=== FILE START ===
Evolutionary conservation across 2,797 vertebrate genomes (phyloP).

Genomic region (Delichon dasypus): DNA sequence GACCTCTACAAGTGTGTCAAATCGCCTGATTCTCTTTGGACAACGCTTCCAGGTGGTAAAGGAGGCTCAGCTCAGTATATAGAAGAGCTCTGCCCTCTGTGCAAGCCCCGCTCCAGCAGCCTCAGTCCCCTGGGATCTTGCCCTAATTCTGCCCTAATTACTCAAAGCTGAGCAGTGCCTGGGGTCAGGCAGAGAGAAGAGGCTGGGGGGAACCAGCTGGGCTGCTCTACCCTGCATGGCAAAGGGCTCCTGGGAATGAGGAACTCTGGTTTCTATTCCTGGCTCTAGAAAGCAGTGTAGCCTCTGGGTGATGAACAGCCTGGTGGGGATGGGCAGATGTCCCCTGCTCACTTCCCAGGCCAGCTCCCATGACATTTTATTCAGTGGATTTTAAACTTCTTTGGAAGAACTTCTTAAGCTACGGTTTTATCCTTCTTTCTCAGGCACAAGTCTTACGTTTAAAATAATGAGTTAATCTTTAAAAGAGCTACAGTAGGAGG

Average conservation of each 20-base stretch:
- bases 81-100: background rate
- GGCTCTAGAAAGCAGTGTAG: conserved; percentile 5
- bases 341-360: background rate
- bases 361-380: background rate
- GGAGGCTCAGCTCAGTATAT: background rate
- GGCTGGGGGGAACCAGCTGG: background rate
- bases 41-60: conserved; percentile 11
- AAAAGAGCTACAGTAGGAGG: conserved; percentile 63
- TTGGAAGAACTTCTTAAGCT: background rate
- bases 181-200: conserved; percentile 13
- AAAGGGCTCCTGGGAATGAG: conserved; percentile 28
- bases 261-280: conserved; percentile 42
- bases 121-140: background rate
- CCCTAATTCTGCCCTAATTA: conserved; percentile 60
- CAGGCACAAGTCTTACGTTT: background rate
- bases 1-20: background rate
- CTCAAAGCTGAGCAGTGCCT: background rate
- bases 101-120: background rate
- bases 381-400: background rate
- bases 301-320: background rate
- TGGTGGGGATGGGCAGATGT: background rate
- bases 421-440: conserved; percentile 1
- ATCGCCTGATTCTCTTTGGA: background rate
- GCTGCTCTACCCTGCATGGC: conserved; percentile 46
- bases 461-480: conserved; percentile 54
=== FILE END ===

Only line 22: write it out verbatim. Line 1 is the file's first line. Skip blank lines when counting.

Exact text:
- bases 381-400: background rate